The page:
What To Do When You Don’t Know What To Do

Chris set up a coaching call with Roy about the struggles he has been having with his wife.

“She criticizes everything I do. I can’t do anything right. I don’t know what to do.”

Roy asked, “What do you do when you hear her telling you in one way or another that you can’t do it right?”

Chris shared, “It just makes me so mad so I try to stay away from her. I get away from her as fast as I can. I tell her I need to go to work or I go out to the garage. I want to be anywhere but around her.”

What Do You Do When Your Spouse Triggers You?

Every spouse struggles with being triggered from time to time. What we call “being triggered” is when your spouse does something in such a way that you have a large amount of emotional energy well up inside of you. Usually you feel broadly either sad, scared or angry. But whatever you feel, you feel it big.

You watched how your parents did emotions growing up. You saw what you parents did when they were triggered. You also have a long history of experiencing emotions and being triggered. Usually you have a set pattern of responding to what triggers you.

  • You move away from what triggers you. You withdraw in some form or fashion. Usually this includes becoming defensive or some form of the silent treatment.
  • You move against what triggers you. You get big and sometimes loud and become aggressive with your posture, words, voice or movements.
  • You move toward what triggers you. You understand that in order to build a future together, you need to address this issue directly and ask for what you want going forward in an attempt to reduce triggers and own that your emotions are really not their fault. You take responsibility for creating the marriage you want.

Chris reported that he regularly is in a pattern of moving away from his wife.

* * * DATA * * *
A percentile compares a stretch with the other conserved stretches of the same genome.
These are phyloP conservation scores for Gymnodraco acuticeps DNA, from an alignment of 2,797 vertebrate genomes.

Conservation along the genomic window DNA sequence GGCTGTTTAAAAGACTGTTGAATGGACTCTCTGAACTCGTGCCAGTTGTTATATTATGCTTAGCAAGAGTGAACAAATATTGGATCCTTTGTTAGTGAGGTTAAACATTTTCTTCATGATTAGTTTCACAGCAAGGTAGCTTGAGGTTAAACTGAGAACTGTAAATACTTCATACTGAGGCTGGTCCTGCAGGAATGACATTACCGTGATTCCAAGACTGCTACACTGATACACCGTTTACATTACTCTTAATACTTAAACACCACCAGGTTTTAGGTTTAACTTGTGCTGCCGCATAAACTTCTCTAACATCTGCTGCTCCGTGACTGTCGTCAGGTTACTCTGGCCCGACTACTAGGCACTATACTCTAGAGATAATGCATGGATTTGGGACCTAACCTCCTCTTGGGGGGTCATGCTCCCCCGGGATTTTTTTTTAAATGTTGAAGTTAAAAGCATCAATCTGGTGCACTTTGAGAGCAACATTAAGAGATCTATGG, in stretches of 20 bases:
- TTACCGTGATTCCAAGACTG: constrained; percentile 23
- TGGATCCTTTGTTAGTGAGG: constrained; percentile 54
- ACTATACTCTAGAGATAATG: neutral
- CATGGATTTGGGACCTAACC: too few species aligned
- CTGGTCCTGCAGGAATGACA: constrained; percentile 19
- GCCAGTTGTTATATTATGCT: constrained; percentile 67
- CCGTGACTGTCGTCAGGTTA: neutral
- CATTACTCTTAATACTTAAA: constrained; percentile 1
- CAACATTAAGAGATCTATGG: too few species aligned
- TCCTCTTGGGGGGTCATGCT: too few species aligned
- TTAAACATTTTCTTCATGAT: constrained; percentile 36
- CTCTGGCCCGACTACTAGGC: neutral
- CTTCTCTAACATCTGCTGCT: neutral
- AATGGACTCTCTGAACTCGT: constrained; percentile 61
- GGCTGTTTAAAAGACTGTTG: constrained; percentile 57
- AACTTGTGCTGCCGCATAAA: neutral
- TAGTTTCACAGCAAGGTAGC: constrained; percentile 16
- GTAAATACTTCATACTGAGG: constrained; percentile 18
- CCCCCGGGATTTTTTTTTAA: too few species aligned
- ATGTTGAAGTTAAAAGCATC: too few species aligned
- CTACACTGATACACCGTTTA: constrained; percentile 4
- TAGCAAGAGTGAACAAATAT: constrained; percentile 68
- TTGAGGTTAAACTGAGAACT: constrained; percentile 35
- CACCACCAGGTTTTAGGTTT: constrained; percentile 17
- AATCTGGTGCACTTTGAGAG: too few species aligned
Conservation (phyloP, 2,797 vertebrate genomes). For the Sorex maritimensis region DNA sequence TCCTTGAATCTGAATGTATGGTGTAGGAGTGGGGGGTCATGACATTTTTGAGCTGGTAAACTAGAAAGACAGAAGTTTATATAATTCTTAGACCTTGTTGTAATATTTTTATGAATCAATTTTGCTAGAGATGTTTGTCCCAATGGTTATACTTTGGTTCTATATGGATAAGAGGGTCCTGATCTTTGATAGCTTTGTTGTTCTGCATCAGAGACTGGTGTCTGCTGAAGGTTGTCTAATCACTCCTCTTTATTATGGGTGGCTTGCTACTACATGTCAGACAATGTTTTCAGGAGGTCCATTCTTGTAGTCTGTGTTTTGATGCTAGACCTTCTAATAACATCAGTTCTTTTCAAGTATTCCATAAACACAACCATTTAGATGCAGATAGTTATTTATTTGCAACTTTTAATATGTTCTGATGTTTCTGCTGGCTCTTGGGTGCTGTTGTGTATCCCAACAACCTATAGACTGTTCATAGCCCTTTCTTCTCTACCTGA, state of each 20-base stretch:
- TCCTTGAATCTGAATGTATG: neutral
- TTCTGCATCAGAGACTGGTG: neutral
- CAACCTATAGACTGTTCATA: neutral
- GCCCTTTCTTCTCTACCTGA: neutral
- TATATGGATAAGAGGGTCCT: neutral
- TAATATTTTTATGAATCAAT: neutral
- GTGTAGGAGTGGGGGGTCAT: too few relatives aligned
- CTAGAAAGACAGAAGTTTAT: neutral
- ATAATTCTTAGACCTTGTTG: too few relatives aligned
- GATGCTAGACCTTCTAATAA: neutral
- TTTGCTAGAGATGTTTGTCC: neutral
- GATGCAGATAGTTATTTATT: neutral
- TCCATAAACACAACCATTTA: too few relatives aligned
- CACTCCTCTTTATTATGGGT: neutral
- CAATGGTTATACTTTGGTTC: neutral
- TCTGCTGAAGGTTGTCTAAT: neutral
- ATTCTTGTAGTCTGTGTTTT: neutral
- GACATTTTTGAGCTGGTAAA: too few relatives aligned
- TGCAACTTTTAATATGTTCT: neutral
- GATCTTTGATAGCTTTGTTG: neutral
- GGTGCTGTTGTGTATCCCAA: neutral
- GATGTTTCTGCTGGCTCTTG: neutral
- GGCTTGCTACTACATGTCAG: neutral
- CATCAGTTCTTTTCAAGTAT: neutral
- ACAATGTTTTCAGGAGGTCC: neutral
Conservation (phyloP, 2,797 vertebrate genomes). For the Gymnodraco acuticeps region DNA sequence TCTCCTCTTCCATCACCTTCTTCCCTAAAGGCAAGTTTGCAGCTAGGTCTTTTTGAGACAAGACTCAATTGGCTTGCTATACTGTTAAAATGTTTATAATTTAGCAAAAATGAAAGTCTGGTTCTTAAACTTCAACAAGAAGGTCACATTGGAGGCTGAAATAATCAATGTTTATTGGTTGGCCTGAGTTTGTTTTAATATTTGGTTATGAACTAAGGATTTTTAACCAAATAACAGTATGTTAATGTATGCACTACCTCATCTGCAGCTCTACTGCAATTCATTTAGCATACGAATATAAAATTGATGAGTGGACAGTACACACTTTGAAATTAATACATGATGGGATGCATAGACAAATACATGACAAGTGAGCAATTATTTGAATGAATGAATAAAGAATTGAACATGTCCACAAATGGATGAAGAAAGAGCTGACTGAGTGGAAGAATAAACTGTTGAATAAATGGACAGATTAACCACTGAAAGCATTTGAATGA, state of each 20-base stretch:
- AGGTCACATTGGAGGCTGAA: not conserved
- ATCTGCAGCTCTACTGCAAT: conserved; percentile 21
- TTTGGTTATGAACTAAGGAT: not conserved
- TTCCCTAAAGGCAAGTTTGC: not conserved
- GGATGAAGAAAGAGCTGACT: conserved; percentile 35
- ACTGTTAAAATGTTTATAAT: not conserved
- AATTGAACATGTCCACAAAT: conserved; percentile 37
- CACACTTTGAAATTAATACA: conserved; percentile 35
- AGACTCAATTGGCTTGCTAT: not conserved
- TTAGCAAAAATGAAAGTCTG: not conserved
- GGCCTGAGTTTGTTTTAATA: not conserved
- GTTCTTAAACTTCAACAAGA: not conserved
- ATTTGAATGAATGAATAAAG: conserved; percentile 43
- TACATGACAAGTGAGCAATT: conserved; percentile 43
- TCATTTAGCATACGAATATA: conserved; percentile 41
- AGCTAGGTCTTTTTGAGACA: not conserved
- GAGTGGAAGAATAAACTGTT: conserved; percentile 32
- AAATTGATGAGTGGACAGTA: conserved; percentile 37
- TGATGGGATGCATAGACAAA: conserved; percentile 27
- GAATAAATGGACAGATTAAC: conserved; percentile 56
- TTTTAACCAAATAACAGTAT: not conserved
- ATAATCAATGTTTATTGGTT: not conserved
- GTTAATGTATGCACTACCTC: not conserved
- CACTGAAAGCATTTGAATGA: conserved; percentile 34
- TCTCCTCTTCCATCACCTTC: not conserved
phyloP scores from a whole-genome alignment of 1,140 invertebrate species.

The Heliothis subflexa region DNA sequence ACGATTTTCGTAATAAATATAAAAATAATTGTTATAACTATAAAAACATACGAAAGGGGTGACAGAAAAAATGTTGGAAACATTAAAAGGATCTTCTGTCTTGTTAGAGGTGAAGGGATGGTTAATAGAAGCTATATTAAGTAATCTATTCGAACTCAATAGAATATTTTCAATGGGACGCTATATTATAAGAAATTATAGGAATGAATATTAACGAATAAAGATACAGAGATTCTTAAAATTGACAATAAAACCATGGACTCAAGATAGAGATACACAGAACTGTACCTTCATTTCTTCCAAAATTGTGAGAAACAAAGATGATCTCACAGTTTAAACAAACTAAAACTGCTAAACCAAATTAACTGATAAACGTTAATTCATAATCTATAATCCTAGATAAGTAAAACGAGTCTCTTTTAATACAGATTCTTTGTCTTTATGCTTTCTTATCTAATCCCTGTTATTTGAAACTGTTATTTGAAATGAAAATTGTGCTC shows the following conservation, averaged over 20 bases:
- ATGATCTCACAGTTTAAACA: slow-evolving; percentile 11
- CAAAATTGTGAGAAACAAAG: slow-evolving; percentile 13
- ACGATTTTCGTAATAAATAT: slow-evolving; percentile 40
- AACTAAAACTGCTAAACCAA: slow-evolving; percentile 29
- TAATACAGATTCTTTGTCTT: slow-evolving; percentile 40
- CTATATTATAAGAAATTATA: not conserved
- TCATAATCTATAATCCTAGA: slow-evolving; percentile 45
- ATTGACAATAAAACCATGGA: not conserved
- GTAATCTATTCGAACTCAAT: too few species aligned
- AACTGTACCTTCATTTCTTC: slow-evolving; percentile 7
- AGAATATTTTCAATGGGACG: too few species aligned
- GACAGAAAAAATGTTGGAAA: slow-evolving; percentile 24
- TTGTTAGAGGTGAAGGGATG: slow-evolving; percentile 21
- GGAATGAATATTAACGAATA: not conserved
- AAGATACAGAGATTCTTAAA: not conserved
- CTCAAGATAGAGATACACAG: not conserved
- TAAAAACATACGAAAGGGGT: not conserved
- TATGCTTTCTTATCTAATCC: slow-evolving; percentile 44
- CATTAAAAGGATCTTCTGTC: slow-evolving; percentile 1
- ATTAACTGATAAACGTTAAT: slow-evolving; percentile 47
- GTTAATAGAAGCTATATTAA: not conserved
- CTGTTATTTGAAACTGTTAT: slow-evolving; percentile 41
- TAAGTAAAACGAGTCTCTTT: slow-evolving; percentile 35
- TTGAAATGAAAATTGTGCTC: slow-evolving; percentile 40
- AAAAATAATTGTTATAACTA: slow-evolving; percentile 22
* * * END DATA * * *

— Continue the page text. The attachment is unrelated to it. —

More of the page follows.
Roy asked, “What do you believe God wants in your relationship?  What do you really want in your relationship?”

He said, “I want us to do life together. I want her to bring up the issue in such a way that I don’t get triggered. I want to resolve the issue so that she doesn’t have to bring it up again in the future. I want us to be able to work through when I feel triggered.”

Just because you are in a pattern of responding to triggers does not mean you have to continue to doing the same thing.

Roy asked, “What do you want, when you are at your very best most responsible and true self, to do in that situation in the future? What if you could be your very best self in that moment, what would you do instead of moving away.”

Chris reported that he would take responsibility to ask more questions, understand the issue, and compromise to develop a way forward around the issue in their future.

‘Then Peter came up and said to him, “Lord, how often will my brother sin against me, and I forgive him? As many as seven times?” Jesus said to him, “I do not say to you seven times, but seventy-seven times.’ Matthew 18:21-22 (NIV)

Roy encouraged him to try it out next time he is triggered. He encouraged Chris to notice what happens in his body when he is triggered and when he feels like moving away, and to instead, engage his wife in a conversation to plan a future together. Roy reminded him of how to use a Time Out, if he is too emotional to have a future-focused conversation.

Chris called back a few weeks later to report that out of three times his wife had triggered him since they last met, he had successfully moved toward his wife twice. Chris reported how powerful it made him feel to be able to do something different. It was hard for him to believe how important it was to him to actually decide to do something that was helpful instead of just reacting in unhelpful ways.

What do you have to say?

We love to hear from readers.  What advice to you have for Chris and other spouses like him who tend to move away from their spouse when they are triggered emotionally?  What have you used to help you through such situations in your marriage?  Would you be willing to try to put yourself into Chris’s role in the conversation and think through doing something differently next time you are triggered by your spouse?  If so, let us know how it turns out!

This article was written by Roy and Devra Wooten, authors of “The Secret to a Lifetime Love”. Learn more at www.LifeTogetherForever.com © Roy and Devra Wooten 2016. All Rights Reserved. You may replicate this article as long as it is provided free to recipients and includes appropriate attribution. Written permission for other use may be obtained at Secret@LifeTogetherForever.com.

Please note: I reserve the right to delete comments that are offensive or off-topic.

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